Detention and Arrest
What happens if you're arrested in Mexico City. How it works, who can help, and what rights you have...<br>
Foreigners, either residents and tourists, are entitled to the same rights at Mexican citizens (with the exception of being prohibited from taking part in political activities or directly owning land in certain areas). Foreigners are not entitled to special treatment and must abide by local and national laws.
The United Nations reported that 3,044 foreigners were being held in Mexican prisons, penal institutions or correctional facilities (published in 2013). This number does not include people being held for immigration issues. In the same year 899 foreigners were convicted of a crime in Mexico, not including minor traffic violations and petty offenses.
Anyone detained on suspicion of a crime should wait for legal advice and should not sign any documents or statements.
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If the driver of a car suspects they have been unfairly pulled over by police, Auto Chilango (in Spanish) is a smartphone app that provides information for road users in Mexico City. The app includes information about Hoy No Circula restrictions and maps for services (eg. gas stations), as well as information about traffic laws, infractions and fines. The app can be used as a resource to check if a person is being rightfully detained for a traffic violation. It is illegal to offer a bribe to police.
Generally, embassies will provide detainees with assistance in the following areas:
• Advice on local laws and procedures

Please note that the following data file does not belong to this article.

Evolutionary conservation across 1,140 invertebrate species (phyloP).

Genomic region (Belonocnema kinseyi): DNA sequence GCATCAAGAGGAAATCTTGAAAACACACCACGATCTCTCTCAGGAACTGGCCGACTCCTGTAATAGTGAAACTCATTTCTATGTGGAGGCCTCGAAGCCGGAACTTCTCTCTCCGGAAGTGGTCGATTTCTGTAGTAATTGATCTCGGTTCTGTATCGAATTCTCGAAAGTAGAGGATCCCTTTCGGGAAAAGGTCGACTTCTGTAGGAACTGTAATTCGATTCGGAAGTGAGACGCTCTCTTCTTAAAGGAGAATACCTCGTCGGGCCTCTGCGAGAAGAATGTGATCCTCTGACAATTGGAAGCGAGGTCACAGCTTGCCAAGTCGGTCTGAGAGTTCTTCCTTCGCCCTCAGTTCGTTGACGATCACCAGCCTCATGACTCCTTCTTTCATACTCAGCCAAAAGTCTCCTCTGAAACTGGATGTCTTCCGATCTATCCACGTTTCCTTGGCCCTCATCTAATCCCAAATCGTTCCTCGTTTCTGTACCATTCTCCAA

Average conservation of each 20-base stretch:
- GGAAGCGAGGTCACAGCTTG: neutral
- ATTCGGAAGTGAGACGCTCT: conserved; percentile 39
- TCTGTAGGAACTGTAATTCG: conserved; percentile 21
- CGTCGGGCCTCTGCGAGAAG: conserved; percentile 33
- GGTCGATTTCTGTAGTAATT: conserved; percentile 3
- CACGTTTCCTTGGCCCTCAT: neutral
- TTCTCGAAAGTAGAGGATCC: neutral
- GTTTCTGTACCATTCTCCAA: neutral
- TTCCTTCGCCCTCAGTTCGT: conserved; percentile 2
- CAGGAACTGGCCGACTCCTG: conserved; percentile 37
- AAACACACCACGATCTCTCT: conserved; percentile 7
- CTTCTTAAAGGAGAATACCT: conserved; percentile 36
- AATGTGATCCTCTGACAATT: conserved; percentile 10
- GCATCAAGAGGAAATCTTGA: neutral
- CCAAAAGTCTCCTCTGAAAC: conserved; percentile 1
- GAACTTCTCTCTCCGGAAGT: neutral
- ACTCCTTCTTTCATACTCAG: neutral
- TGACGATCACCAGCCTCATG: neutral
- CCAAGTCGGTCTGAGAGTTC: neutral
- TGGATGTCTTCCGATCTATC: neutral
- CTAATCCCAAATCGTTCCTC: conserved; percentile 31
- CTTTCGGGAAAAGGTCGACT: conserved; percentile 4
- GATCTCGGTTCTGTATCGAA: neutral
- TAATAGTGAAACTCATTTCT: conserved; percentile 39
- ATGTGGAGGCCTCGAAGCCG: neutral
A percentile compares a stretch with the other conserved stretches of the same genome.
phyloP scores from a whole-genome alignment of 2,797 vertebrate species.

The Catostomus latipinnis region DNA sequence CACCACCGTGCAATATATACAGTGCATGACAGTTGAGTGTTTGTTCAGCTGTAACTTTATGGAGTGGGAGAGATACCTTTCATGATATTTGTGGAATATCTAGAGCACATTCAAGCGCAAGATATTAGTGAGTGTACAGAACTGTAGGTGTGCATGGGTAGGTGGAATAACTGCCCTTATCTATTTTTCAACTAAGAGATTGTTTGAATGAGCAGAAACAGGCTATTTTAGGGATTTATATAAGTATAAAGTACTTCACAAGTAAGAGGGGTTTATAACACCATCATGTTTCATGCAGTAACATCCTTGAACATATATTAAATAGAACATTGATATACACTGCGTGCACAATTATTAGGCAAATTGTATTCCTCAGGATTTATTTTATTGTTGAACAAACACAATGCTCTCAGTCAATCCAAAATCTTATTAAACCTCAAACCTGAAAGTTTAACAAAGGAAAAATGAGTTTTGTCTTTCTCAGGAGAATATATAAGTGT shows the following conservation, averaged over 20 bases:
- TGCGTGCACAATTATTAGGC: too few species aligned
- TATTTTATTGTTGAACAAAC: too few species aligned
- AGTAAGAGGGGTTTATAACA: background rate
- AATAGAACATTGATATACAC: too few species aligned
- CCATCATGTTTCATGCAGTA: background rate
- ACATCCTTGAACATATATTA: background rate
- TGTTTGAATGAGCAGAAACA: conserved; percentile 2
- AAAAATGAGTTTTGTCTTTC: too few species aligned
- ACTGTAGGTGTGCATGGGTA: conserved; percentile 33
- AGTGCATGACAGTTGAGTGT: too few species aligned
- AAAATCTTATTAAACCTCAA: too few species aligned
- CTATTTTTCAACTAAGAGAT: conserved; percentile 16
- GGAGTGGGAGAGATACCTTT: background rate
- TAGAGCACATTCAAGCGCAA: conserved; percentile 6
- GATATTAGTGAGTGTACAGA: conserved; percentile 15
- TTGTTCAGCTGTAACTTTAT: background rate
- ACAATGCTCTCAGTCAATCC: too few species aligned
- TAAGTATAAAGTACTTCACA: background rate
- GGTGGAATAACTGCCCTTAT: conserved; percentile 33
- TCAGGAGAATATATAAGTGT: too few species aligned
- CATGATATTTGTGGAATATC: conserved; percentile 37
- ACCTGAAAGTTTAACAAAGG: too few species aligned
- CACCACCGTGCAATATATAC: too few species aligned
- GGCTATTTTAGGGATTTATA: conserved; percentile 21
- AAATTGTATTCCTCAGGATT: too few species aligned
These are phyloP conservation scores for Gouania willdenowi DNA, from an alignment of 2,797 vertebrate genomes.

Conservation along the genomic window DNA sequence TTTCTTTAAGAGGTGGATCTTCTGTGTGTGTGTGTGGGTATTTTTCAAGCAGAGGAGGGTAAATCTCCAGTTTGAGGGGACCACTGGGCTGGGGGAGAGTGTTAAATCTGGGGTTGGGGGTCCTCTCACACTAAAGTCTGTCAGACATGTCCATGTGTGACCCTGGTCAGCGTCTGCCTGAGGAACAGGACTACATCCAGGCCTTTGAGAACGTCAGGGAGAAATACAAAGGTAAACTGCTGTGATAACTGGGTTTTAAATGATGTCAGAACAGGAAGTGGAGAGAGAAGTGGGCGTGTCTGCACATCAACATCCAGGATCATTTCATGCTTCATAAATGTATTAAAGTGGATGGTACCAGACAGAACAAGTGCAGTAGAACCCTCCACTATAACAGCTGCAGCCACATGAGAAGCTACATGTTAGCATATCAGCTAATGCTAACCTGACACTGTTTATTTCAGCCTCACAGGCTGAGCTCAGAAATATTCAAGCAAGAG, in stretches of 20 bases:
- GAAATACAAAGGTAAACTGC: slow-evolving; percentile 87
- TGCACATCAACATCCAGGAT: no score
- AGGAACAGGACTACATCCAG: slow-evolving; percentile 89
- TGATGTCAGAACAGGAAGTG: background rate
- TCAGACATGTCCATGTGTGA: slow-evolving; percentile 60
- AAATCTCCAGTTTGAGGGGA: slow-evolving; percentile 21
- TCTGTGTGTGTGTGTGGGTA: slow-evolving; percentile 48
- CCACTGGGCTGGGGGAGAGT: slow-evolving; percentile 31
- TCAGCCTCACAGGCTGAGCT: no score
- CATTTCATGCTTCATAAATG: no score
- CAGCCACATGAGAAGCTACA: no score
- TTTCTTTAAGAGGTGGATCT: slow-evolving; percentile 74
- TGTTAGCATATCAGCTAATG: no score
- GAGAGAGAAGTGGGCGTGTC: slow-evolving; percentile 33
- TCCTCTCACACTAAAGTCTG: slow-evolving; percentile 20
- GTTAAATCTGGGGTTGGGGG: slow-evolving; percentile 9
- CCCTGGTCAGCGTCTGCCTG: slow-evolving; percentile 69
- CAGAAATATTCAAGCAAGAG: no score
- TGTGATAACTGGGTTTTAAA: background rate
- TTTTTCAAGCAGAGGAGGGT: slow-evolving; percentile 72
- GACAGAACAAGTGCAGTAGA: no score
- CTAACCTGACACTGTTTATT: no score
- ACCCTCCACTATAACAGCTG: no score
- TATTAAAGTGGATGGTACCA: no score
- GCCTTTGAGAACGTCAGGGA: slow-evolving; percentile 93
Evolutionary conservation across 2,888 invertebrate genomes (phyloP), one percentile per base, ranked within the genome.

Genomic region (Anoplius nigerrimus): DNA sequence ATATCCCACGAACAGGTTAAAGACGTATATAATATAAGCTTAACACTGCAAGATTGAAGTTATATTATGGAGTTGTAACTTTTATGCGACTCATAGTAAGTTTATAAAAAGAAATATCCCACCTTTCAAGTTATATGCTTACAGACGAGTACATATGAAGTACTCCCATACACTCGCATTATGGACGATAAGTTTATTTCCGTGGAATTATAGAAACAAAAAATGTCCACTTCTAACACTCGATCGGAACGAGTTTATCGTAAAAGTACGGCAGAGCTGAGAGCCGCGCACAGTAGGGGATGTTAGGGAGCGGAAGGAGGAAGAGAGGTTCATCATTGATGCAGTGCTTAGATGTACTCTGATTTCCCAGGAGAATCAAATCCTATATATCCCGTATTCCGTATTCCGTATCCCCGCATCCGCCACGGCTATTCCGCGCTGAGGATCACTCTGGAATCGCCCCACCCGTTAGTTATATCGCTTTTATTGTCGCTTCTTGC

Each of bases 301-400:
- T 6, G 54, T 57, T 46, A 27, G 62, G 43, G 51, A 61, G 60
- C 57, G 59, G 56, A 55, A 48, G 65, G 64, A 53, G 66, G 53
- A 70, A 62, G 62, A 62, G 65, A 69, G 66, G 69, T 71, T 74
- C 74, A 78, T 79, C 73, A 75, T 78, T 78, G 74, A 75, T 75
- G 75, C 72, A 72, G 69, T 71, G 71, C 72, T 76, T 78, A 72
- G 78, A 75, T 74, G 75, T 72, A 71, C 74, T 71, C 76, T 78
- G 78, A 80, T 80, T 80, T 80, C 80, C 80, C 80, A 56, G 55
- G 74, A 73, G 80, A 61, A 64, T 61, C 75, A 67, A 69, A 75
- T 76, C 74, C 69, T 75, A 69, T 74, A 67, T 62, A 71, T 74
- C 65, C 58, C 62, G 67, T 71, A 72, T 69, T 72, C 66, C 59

• Assistance contacting friends and family
• Help to find a lawyer and interpreter if needed
• Contact with charities that can advise on financial aid, if needed
The most important thing to note is that embassies cannot intervene in the judicial process in Mexico. Generally, embassies will respond to natural disasters, civil unrest, terrorism, conflict and large-scale accidents by:
• sending extra staff to country to support country nationals
• setting up information hotlines, SMS and online web form facility
• setting up information points at airport or place of safety
• assisting with evacuation depending on the severity of the crisis
Embassy advice on being arrested
Going to court
The Mexican legal system categorizes crimes as either ‘state’ or ‘federal’ offenses. Federal offenses are those associated with organized crime, drug trafficking and tax offenses among others. State offenses include murder, attempted murder and theft.
Police may bring the case to the Ministerio Publico which generally has 48 hours to determine if prosecution should go ahead. If a case is to be prosecuted it is brought before a judge who then has 72 hours to decide if the case should be tried. Bail is not common in Mexico and can only be granted in special cases. If sufficient evidence is found against a person Mexican law allows detention and arrest until a verdict is passed.
Until June 2016 trials were conducted privately through written testimonies to a judge who decided the entire case. There was no presumption that a defendant was innocent until proven guilty. Since June 2016 the system has changes and cases are now tried in open court. This means a trial now has a prosecutor, a defence attorney and a neutral judge. The old system and new will both be in place for a few years until pre-existing cases are cleared.
Going to prison
In the case of incarceration (imprisonment), it may be possible to be sent home to serve a sentence. Mexico has agreements with the US, Canada and the UK allowing the transfer of international prisoners.